I say this because if you look at the studies, they are all, almost without fail, in favor of the industry. They talk about e-cigs being, at worst, a harm-reduction product. One study indicated that there’s less than 10 percent the amount of nicotine in exhaled vapor as there is in second-hand smoke. So if you look at all the science that’s available right now, lumping us in with tobacco is a knee-jerk reaction. And I think it’s one that folks will be held accountable for later on.
One of the reasons I say that is because the industry fear, at least from folks I’ve spoken to, is if you stop people from vaping in places they otherwise would be able to do so you’re kind of pushing them back to their cigarettes. And, according to the CDC, over 455,000 people a year die from smoke-related illnesses. So if this legislation is pushing people back towards smoking cigarettes, are they really doing something that’s in the public interest here? I have to question that wisdom.
I’m hopeful that when the FDA comes out with their regulations that local government is going to say “you know what, maybe that’s the appropriate way to handle e-cigarettes. On a national level rather than a local level.”
EQ: Do you envision this being an issue for your business model?
Jeffrey Holman: If folks want to vape, for the most part, they’re going to vape. Will there be a slight slowdown as a result of these changes? It’s certainly possible. If the suppositions are correct that people may go back to or use regular cigarettes more than they would have had they had access to their e-cigs, certainly that’s possible. But I think the growth that the industry has is going to well exceed any slowdown we’re going to have from bans like these.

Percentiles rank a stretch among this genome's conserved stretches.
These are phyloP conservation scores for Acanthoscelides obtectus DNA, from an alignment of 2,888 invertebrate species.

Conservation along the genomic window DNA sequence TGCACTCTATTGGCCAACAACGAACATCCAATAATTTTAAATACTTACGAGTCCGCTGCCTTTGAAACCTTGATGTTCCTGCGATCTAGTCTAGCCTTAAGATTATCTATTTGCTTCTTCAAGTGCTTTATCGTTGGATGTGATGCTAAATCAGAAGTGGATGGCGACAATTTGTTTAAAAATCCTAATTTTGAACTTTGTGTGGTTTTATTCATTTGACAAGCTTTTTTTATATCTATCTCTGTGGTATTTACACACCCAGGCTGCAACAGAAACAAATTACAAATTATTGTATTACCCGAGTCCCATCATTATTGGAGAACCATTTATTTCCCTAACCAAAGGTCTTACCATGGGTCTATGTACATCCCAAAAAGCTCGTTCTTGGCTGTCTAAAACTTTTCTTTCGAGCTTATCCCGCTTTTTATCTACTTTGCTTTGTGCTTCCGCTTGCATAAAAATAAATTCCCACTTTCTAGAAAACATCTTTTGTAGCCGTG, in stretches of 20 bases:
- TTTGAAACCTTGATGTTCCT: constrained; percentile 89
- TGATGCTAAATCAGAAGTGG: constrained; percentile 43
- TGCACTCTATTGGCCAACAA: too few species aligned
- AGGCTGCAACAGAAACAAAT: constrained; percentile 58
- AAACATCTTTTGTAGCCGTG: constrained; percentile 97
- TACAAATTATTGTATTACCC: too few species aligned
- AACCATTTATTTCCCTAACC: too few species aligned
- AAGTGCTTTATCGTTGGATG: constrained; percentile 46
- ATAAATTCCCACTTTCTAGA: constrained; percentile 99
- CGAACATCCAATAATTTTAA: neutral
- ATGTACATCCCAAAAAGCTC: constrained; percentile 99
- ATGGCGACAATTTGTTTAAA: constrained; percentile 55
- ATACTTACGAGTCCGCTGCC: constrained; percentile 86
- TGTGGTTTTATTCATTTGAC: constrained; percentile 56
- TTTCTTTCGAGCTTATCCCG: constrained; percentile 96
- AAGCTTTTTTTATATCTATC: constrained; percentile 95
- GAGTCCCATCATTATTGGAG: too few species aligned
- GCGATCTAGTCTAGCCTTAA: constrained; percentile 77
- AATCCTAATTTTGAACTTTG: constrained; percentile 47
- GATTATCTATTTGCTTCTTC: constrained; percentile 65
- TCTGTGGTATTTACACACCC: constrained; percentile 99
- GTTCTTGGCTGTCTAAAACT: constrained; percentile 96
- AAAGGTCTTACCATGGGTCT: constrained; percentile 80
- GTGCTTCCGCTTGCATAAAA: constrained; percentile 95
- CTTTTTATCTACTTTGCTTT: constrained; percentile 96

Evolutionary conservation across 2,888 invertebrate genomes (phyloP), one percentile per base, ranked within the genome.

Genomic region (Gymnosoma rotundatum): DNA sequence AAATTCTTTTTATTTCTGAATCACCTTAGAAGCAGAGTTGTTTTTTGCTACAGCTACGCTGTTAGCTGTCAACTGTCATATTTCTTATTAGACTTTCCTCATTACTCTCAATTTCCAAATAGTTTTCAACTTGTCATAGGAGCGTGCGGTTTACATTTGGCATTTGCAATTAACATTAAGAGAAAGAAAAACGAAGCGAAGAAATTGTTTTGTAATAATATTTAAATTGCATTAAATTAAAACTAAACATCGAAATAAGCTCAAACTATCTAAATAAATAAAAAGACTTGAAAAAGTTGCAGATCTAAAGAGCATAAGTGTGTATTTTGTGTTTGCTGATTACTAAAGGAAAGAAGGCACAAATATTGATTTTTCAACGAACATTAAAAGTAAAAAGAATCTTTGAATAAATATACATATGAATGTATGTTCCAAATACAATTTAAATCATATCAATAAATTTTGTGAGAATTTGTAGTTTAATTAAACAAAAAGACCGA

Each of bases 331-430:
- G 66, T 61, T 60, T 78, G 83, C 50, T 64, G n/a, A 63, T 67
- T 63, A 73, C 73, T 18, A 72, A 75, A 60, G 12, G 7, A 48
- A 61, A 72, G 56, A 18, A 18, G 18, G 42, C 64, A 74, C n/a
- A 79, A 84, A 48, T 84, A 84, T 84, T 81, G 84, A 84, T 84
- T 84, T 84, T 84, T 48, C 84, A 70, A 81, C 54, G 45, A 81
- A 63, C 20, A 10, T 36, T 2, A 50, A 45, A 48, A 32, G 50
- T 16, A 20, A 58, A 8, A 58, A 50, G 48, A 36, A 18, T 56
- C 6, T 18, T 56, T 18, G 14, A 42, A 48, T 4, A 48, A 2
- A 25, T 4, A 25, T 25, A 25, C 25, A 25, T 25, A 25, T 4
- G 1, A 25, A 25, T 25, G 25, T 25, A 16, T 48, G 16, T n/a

EQ: In addition to running a public corporation for a profit, there’s also a clear public health angle to this. How do you feel about working in an industry that may be giving people a chance to quit smoking and maybe improve their health in the long term and decrease morbidity in the future?
Jeffrey Holman: On a personal note, that’s one of the reasons I got into this in the first place. We at Vapor Corp are one of the oldest companies in this industry. I had a running joke with the former CEO of NJOY about who got to market first, because I think we were a week or two apart.
One of the reasons we got into this initially was that we saw what we believed was an incredible opportunity to be disruptive to tobacco, and five or six years ago people were laughing at me when I said that. But five, six years later, that’s come to fruition and we have become disruptive to tobacco, which is a wonderful thing.
Another running joke is that they should be awarding the industry if not Vapor Corp a Nobel Peace Prize rather than giving us a hard time. Even if we are, at best, a harm reduction product as some of the studies suggest, we should be seen as a dream product for folks that are trying to get the public away from smoking. I cannot and will not make any health related claims, but down the road, in terms of dollars and cents, if some of the studies are correct, and you’re able to cut down on the morbidity rate obviously that’s a great public savings. There’s a lot of folks who do die these long, terrible deaths as a result of smoking related diseases and they do become a financial burden on the state and/or federal government.
So I would be more hopeful that, in the future, once the FDA comes out with their regulations, that wisdom that I’m anticipating based on the comments made by the new director, will be a little bit more inviting to the industry.